So You Think You Don’t Need To Worry About Export Regulations? Think Again.
April 30, 2007
© Copyright 2007. All rights reserved, Emergency Envelopes, Volume II, Issue 2
Quick quiz. Which of the following scenarios is most likely to run afoul of a United States government export regulation?
A. You own a chemical company and have a subsidiary in South Africa. This South African subsidiary has made sales of cyanide to a number of customers in South Africa.
B. You own a lumberyard with a store of Western red cedar. You send a portion of this to a company in Canada to be treated with preservatives.
C. You own a power company that is building a new plant. While at an industry conference, one of your engineers shares blue prints for the new plant with a peer from a power company in India.
D. You are the director of an engineering company in the United Arab Emirates. You sell oil field testing equipment to an oil company in Libya.
E. You own a sports-outfitting business that sells a range of hunting and fishing equipment. You send mounts for gun scopes to customers in Finland.
It is, of course, a trick question - in recent years the United States Department of Commerce settled with both domestic and foreign companies based on each of the above scenarios. Relying on alleged violations of the Export Administration Act, the settlement amounts ranged from just over $10,000 to over $1,500,000.
While companies with extensive experience exporting may not be surprised at the reach of U.S. export regulations, those newer to the game face risks that they may not have imagined. The regulatory scheme that establishes what are generally considered "export regulations," includes those acts within the reach of the Export Administration Regulations, as set forth by the United States Department of Commerce. Other government agencies, including the Office of Defense Trade Controls at the Department of State and the Office of Foreign Assets at the Department of the Treasury, have similarly enacted regulations that an exporter must also consider.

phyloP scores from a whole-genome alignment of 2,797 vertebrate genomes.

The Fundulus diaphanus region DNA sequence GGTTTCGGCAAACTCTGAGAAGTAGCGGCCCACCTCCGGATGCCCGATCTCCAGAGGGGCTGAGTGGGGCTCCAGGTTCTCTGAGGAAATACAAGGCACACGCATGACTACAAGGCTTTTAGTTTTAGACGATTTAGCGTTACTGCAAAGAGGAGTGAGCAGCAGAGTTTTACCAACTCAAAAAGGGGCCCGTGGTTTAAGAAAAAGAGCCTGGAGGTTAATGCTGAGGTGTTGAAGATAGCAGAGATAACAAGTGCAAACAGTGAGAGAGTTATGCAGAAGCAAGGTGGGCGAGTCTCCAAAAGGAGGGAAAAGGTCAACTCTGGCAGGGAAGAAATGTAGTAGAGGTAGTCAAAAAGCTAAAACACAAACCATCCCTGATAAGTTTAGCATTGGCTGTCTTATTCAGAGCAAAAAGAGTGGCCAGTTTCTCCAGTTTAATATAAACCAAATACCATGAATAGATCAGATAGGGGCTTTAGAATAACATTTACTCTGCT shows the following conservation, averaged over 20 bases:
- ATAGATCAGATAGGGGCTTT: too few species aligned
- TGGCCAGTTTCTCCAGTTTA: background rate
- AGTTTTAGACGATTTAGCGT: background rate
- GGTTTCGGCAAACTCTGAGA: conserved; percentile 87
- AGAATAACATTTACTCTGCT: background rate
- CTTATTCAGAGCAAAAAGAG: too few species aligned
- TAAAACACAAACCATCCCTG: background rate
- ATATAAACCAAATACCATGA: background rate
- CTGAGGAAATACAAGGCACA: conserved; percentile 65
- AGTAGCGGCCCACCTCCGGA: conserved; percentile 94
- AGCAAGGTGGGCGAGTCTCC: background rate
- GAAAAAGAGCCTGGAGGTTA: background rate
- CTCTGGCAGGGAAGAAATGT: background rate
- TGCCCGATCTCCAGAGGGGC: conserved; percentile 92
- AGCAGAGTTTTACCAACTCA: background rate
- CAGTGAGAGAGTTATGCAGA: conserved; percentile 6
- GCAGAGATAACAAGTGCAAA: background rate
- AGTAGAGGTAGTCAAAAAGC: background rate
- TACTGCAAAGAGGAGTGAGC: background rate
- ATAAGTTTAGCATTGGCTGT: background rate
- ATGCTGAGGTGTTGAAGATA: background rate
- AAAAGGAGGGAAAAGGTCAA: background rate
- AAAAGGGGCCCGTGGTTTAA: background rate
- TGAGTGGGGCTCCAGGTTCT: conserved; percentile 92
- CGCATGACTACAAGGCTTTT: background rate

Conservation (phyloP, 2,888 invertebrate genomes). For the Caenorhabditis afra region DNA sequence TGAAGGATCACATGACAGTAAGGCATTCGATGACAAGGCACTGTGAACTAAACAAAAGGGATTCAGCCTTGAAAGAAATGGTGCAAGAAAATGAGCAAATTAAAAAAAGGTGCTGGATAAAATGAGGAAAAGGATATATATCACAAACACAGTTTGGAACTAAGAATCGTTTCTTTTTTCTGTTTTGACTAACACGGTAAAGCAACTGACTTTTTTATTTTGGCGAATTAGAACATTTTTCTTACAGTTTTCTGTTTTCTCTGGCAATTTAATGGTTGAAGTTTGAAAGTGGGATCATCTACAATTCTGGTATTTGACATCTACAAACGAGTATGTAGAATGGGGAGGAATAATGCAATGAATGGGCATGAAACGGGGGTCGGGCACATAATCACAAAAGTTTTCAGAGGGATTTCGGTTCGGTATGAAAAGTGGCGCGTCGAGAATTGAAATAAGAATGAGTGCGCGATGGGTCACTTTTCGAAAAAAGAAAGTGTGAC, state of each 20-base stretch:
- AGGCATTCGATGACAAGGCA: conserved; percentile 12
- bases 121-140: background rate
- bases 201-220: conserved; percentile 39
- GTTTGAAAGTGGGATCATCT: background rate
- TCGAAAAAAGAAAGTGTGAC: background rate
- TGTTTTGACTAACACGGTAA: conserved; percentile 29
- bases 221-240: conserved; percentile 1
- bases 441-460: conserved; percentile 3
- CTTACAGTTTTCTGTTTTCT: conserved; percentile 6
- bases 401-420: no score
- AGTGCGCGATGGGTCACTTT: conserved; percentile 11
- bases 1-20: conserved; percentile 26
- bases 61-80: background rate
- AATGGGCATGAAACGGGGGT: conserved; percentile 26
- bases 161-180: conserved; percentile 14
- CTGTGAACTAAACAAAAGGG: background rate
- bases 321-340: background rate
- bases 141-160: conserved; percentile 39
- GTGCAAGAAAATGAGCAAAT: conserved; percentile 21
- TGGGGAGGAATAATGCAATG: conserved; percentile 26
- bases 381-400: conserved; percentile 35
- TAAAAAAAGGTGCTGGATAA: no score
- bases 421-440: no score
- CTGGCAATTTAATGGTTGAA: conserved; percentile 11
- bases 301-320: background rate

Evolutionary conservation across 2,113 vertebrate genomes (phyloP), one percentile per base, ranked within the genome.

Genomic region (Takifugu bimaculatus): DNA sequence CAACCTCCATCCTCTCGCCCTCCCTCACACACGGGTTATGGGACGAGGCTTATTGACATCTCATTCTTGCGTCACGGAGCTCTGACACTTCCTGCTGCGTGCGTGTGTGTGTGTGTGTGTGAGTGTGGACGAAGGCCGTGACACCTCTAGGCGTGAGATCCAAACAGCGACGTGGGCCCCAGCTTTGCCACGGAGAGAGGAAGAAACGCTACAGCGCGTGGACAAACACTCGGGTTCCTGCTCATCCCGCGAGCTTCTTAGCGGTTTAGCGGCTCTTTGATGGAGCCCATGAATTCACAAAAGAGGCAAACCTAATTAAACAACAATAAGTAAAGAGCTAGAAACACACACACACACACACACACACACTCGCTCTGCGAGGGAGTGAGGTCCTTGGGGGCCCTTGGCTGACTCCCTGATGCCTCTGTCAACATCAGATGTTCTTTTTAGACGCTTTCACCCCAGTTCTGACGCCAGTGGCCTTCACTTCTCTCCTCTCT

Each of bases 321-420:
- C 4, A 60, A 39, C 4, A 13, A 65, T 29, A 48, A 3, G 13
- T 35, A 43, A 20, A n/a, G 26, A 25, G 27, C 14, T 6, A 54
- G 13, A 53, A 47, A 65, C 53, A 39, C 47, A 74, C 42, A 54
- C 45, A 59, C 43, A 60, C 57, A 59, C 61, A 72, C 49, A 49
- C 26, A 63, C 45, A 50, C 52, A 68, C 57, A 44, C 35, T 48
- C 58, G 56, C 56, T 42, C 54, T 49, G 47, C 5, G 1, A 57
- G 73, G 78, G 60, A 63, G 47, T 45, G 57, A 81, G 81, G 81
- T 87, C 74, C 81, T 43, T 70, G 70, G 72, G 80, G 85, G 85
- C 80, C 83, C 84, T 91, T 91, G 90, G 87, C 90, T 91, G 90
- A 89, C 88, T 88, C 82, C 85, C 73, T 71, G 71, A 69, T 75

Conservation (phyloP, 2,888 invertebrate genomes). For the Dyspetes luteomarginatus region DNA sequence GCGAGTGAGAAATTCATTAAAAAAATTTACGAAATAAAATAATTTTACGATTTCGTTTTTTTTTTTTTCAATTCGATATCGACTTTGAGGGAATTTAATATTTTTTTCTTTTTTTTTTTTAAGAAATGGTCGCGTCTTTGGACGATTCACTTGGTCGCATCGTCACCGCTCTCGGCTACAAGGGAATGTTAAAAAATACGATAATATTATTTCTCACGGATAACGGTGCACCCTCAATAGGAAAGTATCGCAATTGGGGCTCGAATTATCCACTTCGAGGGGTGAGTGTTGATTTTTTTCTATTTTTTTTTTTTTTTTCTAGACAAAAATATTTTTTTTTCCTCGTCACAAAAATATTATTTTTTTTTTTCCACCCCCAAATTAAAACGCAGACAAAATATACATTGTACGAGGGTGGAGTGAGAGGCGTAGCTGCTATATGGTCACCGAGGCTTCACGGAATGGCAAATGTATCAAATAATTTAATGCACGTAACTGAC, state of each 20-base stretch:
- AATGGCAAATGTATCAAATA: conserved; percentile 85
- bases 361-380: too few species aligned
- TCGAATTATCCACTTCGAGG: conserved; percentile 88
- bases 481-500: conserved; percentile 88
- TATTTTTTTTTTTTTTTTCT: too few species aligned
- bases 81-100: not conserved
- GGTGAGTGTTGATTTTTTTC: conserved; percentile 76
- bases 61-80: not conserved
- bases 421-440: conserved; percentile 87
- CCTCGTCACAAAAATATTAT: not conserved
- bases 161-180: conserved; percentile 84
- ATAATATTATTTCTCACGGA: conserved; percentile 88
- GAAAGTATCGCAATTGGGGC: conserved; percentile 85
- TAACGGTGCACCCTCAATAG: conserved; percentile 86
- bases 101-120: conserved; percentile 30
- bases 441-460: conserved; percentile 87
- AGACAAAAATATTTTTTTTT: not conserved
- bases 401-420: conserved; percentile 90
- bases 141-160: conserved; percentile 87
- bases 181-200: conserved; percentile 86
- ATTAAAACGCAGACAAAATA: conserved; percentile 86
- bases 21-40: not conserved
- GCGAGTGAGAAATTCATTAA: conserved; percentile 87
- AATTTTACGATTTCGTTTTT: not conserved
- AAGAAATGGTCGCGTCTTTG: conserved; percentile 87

What follows are some basic, but not exhaustive, words of caution.
1. Export regulations are extra-territorial.
This is unsettling to attorneys schooled in notions of national sovereignty. It can be shocking to foreign companies or U.S. companies with foreign subsidiaries. But it is true. As written, the regulations prohibit two types of transactions that one might not expect to be within the reach of regulations enforced by agencies of the United States.
The first type of prohibited transaction relates specifically to subsidiaries. Foreign companies that are owned or controlled by what the regulations consider a "U.S. person," can face enforcement actions for doing business with countries against which the United States maintains embargoes, even if the transaction is perfectly permissible by the subsidiary's country of residence. Such a regulatory scheme allows government agencies to control and penalize foreign companies and their U.S. parents for transactions arguably unconnected to U.S. soil.
A second type of prohibited transaction involves "re-export" of items that are of U.S. origin or that contain U.S. content. Such regulations forbid non-U.S. persons from re-exporting U.S.-origin items from third countries to certain destinations. Individuals and entities considered U.S. persons, on the other hand, have to worry about whether they might be deemed to know (or whether the government may think that they should have known) that there was a re-export risk.
2. Exportable items need not be tangible, and the items do not have to leave the United States.